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Rubio Duels With MSCI Over Investors' Money in Chinese Stocks

Shelly Banjo and Jenny Leonard

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Global index provider MSCI Inc. is pushing back against criticism by U.S. Senator Marco Rubio that it’s helping funnel billions of Americans’ investment dollars into Chinese companies linked to human rights abuses and national security threats.

“Currently there is no U.S. law or regulation that prohibits an index company from creating an index containing China A securities or U.S. investors from trading in the China A market,” MSCI’s Chief Executive Officer Henry Fernandez said in a letter seen by Bloomberg. China A shares are open to buying and selling by foreign investors.

Fernandez wrote in a response to questions from Rubio about the index’s composition that inclusion isn’t based on “subjective judgment regarding the company’s intrinsic value or basic practices,” but on standardized attributes such as company size and liquidity.

MSCI’s response comes after the Florida Republican sent a public letter asking the index provider for an explanation on why it added hundreds of Chinese stocks to its benchmark emerging markets index since last year and then increased the weighting to them this year. The moves paved the way for billions of dollars more in investments and retirement-savings to flow to Chinese companies.

Some stocks in the index, such as Hangzhou Hikvision, have recently been placed on a U.S. blacklist preventing business with American companies.

Read more: U.S. Teachers, Firemen Fund Rise of China Tech Without Knowing It

“It is deeply troubling that a company like Hikvision, which is complicit in China’s human rights abuses in Xinjiang and is on the Commerce Department’s banned Entity List, can get access to the U.S. capital markets through an MSCI index,” Rubio said in a statement on Monday. “I will continue to work with my colleagues in a bipartisan fashion to ensure that U.S. investors and pensioners are not at risk.”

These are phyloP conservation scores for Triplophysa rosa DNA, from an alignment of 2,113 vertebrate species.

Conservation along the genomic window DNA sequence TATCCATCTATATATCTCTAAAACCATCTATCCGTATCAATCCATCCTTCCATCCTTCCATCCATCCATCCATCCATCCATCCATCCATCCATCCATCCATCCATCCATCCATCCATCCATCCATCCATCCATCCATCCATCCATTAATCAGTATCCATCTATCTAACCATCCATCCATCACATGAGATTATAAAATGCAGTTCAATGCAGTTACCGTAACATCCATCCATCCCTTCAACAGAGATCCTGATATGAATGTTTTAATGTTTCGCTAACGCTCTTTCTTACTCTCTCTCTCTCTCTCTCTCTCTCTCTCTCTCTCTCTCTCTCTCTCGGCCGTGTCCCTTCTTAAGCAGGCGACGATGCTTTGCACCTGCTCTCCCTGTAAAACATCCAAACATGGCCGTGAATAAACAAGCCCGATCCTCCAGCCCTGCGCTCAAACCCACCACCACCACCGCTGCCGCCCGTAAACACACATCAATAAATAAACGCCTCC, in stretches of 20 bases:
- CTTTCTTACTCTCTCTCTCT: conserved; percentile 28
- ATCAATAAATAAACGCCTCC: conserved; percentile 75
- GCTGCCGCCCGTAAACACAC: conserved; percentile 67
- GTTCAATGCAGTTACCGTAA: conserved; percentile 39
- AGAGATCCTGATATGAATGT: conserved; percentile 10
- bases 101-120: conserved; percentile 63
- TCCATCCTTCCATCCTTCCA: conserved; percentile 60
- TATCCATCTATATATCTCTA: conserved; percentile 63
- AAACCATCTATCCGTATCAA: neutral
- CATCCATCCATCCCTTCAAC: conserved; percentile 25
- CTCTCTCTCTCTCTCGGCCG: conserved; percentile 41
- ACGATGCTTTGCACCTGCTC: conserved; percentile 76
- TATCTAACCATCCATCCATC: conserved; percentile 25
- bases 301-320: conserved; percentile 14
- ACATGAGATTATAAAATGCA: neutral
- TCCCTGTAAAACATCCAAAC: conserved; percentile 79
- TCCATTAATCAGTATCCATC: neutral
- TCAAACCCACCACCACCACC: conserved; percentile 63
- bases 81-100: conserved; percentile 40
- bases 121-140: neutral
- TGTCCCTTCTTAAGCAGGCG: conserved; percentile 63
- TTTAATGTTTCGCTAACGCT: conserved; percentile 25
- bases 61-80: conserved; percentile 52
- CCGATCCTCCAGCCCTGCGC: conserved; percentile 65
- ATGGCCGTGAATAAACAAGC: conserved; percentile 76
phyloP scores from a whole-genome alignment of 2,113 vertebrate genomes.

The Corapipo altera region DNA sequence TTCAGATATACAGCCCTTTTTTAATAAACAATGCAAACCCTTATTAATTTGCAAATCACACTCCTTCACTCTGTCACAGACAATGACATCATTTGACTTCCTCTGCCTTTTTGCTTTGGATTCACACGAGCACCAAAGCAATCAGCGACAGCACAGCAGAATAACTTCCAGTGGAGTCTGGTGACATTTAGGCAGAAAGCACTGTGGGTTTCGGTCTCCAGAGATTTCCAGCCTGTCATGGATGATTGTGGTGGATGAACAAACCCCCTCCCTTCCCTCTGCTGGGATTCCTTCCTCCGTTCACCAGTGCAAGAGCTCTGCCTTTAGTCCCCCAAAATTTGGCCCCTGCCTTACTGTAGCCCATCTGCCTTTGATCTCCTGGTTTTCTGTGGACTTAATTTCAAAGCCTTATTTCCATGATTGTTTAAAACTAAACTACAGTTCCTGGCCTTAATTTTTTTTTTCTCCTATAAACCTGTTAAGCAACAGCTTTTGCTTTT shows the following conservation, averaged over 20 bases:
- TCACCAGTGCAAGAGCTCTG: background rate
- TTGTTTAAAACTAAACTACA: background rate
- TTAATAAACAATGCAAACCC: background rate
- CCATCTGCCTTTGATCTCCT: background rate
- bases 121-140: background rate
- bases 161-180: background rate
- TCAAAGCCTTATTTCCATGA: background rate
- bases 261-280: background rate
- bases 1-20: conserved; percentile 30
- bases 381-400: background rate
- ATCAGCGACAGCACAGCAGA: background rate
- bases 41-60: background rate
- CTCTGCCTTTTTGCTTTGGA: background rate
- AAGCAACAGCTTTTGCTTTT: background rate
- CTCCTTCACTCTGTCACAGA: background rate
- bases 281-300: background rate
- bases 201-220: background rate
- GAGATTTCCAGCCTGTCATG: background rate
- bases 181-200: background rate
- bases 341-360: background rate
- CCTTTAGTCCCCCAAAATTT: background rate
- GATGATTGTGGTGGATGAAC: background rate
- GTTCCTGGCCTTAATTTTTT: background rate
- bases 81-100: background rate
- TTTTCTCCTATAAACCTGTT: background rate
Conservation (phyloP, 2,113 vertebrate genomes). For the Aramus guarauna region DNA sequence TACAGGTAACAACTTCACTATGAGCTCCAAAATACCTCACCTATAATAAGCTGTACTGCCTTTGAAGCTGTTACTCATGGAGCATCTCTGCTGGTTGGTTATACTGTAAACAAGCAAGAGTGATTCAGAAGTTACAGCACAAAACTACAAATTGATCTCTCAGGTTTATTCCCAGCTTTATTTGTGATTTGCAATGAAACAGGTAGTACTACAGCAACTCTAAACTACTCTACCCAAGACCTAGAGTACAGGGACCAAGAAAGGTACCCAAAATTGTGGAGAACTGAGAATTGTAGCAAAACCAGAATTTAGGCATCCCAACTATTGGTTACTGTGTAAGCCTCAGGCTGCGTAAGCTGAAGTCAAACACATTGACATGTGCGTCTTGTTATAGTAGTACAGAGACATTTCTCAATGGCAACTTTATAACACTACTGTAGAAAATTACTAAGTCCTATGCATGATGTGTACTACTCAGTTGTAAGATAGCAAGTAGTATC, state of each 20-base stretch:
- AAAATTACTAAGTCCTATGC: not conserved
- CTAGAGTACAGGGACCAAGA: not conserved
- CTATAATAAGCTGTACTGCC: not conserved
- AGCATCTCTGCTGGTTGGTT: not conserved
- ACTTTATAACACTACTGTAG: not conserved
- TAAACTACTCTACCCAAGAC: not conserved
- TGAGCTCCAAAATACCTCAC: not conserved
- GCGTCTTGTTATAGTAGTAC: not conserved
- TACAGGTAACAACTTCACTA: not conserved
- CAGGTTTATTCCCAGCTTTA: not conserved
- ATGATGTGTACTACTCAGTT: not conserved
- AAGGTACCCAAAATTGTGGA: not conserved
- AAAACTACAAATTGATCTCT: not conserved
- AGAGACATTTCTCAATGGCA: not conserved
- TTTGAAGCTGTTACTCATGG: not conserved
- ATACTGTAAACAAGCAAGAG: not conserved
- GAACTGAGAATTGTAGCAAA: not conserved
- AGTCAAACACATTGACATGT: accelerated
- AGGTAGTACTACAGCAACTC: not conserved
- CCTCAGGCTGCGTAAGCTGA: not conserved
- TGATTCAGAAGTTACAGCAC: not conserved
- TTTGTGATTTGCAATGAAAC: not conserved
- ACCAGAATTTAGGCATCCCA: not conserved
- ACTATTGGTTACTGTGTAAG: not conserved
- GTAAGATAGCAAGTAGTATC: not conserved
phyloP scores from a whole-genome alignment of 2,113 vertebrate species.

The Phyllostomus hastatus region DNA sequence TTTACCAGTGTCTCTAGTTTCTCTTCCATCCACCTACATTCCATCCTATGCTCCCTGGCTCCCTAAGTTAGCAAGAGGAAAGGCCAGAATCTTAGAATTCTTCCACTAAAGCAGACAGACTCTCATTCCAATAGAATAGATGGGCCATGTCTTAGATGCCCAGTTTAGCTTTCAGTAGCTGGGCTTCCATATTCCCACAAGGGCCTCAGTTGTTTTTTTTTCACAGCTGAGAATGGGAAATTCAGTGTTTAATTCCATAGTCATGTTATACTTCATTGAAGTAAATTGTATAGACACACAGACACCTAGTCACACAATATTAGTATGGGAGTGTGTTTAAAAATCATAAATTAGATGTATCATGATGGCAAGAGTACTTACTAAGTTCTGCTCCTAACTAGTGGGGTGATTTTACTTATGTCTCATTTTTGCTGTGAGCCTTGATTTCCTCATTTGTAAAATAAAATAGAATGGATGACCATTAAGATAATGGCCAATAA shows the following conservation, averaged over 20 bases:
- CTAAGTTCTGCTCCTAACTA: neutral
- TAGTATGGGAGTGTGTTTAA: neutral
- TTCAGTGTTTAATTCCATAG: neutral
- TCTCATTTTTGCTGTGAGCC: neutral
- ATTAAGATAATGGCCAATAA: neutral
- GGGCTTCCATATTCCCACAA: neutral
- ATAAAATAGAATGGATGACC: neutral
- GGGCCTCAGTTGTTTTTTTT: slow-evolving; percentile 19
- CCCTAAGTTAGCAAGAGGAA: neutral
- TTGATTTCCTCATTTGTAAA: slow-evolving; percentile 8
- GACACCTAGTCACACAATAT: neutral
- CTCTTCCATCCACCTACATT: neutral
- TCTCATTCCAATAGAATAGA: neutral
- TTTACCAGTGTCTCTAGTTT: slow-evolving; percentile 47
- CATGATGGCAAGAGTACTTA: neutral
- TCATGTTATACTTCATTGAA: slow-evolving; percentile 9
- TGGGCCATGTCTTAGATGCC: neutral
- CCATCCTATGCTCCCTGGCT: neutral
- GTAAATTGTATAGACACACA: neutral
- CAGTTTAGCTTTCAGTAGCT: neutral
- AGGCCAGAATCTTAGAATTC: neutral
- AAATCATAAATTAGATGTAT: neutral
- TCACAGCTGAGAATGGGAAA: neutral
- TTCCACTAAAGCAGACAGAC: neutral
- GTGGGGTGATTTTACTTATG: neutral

MSCI didn’t respond to requests for comment.

Rubio’s pressure on MSCI is part of a larger campaign by U.S. lawmakers to slow the spigot of money that has flowed from U.S. investment funds into Chinese companies. The moves come during an ongoing trade war between the two countries that has prompted U.S. officials to increase scrutiny to the money going into China.

American Securities Association CEO Chris Iacovella said MSCI’s response fails to address any of the concerns Rubio raised to protect American investors.

“MSCI continues to look the other way as it funnels billions of dollars of American money out of the U.S. and into Chinese companies that are fraudulent, on the sanctions list, or do-not-do business list,” he said.

Rubio has led a push by a group of bipartisan lawmakers advocating for more stringent restraints on investment and greater scrutiny of Chinese companies in stock indexes and U.S. pension funds. He has also proposed legislation that could delist Chinese companies from U.S. exchanges if they failed to comply with U.S. accounting practices and other laws.

The White House has been in touch with Rubio to discuss its support for the matter, but the legislation’s prospects in Congress remain unclear.

The MSCI letter agreed with Rubio that investors should know where they are investing and said in some cases the company makes specific references to China’s different accounting standards, and identifies China as an authoritarian regime. A Rubio spokesman said the Senator’s office received the letter earlier this month.

The MSCI CEO drew the distinction between passive index funds that MSCI powers, which do not serve as investment recommendations, and active asset managers, who can pick and choose which stocks to direct funds. In addition to serving as a benchmark for investments, MSCI said its indexes are used by academic institutions and researchers, cautioning that requiring the index to exclude certain stocks would “severely limit the ability to understand and assess global markets.”

Rubio told Bloomberg earlier this year that he’s not advocating for an all-out ban on U.S. investment in China, but for a regulatory body charged with examining investments, modeled on the Committee on Foreign Investment in the U.S., which was recently granted greater power to restrict Chinese acquisitions of U.S. technology.

“Firms like MSCI have an obligation to make sure investors know whether their investment dollars are unwittingly aiding Chinese state-owned and state-directed companies linked to China’s efforts to steal American innovation, undermine fair competition, increase threats to U.S. national security and economic security, and support China’s systemic and egregious human rights abuses,” Rubio said in an accompanying statement in June. “We can no longer allow China’s authoritarian government to reap the rewards of American and international capital markets.”

(Updates with comment from Rubio in sixth paragraph.)

--With assistance from Daniel Flatley.

To contact the reporters on this story: Shelly Banjo in Hong Kong at sbanjo@bloomberg.net;Jenny Leonard in Washington at jleonard67@bloomberg.net

To contact the editors responsible for this story: Brendan Murray at brmurray@bloomberg.net, Margaret Collins, Sarah McGregor

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